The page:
My mission in creating Gardenette is to show people that gardening doesn't have to be complicated. The same philosophy applies to the tools; none of these plug in and all fit on a single shelf.
When it comes to brands, I really don't care. I have a lot of Fiskars products but it's because I shop at Home Depot.
Yard sales, garage sales, and estate sales are a great place to get good deals. Take the tools to a place you can get the blades sharpened (most communities have one- locally owned hardware stores a great place to start) and you're off to the races. Any (or all) of these tools would make a great housewarming gift for a first time home owner.
Let's start with my all time, number one, most-used, MVP etc. etc...
The Smallish Shovel- this looks like your normal garden shovel but the blade is actually smaller- only about six to seven inches wide. I use this for everything! It's great for precision digging and can cut through roots in the ground. I have a regular sized garden shovel but hardly use it. If you see one of these, buy one!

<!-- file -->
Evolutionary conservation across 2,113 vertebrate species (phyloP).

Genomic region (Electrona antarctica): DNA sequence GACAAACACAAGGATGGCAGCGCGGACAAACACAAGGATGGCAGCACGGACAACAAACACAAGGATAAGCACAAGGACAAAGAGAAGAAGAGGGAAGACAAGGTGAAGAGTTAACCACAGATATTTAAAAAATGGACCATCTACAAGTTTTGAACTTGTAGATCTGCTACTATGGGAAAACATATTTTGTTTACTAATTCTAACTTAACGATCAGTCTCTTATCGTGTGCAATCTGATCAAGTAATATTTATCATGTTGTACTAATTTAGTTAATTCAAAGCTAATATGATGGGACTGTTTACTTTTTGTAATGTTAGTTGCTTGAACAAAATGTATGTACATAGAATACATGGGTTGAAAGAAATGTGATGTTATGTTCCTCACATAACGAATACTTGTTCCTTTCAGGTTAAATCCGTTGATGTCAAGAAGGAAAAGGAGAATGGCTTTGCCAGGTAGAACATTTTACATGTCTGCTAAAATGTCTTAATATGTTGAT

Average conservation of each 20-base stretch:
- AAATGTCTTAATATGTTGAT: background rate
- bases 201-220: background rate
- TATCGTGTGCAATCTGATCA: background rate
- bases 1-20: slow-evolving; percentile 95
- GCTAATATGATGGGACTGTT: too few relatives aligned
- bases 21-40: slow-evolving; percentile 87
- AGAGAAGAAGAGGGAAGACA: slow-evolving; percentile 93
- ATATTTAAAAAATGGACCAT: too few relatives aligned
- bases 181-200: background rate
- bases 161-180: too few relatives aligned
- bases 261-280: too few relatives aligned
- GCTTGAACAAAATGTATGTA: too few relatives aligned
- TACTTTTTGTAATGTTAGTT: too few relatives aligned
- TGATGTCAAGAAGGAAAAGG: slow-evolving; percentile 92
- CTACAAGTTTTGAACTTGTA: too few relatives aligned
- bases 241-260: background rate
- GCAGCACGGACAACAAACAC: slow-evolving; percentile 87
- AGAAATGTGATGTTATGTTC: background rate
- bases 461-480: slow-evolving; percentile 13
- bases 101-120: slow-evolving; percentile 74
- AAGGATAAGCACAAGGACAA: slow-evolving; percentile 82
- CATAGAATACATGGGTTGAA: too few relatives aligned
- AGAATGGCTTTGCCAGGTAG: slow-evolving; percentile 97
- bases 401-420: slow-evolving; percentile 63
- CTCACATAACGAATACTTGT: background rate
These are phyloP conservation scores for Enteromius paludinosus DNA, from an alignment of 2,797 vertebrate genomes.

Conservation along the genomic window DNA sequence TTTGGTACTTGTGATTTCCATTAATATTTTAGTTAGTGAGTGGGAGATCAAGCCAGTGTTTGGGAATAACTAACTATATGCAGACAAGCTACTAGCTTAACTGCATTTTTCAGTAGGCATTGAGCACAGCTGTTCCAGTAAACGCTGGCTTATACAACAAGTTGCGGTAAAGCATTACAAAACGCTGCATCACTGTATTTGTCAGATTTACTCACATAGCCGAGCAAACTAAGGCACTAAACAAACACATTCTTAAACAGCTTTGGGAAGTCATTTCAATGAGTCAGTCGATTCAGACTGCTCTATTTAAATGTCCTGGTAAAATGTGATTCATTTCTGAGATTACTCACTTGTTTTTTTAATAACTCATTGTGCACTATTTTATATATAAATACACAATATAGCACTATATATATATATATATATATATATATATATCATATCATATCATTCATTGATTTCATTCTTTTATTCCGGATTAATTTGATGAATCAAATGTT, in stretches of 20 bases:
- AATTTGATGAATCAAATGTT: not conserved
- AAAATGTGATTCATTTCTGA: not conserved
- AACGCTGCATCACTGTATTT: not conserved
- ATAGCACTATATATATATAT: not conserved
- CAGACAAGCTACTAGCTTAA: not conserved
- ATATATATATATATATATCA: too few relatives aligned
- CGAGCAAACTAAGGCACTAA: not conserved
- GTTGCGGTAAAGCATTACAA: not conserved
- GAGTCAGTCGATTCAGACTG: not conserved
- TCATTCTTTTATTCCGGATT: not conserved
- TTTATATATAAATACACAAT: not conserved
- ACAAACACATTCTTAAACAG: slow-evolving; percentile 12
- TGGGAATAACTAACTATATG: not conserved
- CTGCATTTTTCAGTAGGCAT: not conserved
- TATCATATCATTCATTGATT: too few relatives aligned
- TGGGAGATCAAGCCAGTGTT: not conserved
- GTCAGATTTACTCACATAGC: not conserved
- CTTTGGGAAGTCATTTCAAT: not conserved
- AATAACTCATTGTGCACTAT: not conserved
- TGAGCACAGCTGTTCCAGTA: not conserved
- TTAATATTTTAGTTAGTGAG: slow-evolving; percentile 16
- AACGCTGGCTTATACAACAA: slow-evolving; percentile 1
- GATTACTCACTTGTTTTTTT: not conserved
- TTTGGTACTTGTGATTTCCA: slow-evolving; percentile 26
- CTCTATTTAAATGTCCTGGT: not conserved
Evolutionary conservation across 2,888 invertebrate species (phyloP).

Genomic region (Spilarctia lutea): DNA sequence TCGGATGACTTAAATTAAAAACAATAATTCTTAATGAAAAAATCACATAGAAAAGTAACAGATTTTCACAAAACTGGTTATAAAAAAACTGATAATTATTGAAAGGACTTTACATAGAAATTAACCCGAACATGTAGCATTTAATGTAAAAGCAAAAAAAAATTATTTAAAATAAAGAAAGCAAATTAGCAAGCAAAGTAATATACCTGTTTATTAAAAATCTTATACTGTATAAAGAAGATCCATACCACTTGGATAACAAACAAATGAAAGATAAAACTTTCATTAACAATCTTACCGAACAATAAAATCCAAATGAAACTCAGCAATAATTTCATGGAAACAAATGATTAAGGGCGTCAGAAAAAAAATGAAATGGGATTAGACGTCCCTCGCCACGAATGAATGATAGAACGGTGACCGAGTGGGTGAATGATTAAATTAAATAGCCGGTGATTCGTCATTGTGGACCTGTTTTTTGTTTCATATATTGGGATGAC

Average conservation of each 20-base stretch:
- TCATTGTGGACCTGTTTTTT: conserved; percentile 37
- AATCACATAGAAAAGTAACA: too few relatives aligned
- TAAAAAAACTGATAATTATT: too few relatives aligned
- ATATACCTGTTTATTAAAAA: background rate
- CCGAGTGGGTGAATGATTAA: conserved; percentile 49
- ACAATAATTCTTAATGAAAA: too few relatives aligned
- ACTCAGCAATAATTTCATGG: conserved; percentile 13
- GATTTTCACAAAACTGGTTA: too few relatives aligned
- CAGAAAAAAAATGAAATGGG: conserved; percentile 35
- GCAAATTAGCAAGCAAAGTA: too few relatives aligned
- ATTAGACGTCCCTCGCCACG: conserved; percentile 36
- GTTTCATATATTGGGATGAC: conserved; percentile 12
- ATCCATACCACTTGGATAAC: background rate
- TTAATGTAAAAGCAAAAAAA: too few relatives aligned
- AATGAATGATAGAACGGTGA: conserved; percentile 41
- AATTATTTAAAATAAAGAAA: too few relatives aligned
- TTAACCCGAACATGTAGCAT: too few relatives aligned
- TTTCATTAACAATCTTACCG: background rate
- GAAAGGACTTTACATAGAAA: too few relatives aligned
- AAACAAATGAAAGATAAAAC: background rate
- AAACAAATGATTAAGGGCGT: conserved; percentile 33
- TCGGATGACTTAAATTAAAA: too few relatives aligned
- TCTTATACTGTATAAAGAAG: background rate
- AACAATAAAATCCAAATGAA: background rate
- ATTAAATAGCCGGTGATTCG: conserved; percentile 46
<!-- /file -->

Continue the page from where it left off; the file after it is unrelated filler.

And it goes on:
pruning shears- the scissors of the garden. Great for cutting flowers, pruning small branches, and anything else that requires small precise cuts.
pruning saw- this one is great for getting hard to reach branches deep in the middle of shrubs and small branches of trees. Would a chainsaw be quicker? Yes. Am I afraid of chainsaws? Also yes. So please consider this safer, cheaper alternative.
action hoe- can't argue with a name like that. This tool will change your life. Buy one of these and kiss weeding on your hands and knees goodbye. The movement is similar to a rake- run it over the weeds you want to dig up and it pulls them right out of the earth.
bypass loppers- these are great for cutting bigger branches. They come in different sizes for different cut ranges (the maximum diameter of a branch that can be cut). My pair goes up to two inches and I use the pruning saw for anything bigger.
garden trowel - if you have a choice, go for the narrower blade. This is a great tool for when you're planting in pots or fitting annuals in around your existing landscaping.
I did consider putting a hedge trimmer on here because it makes quick work of cutting back hostas in the fall, but if I didn't have hostas I wouldn't use it.
So there you have it. If you keep them clean and get them sharpened every couple years these tools should last a lifetime. Happy planting!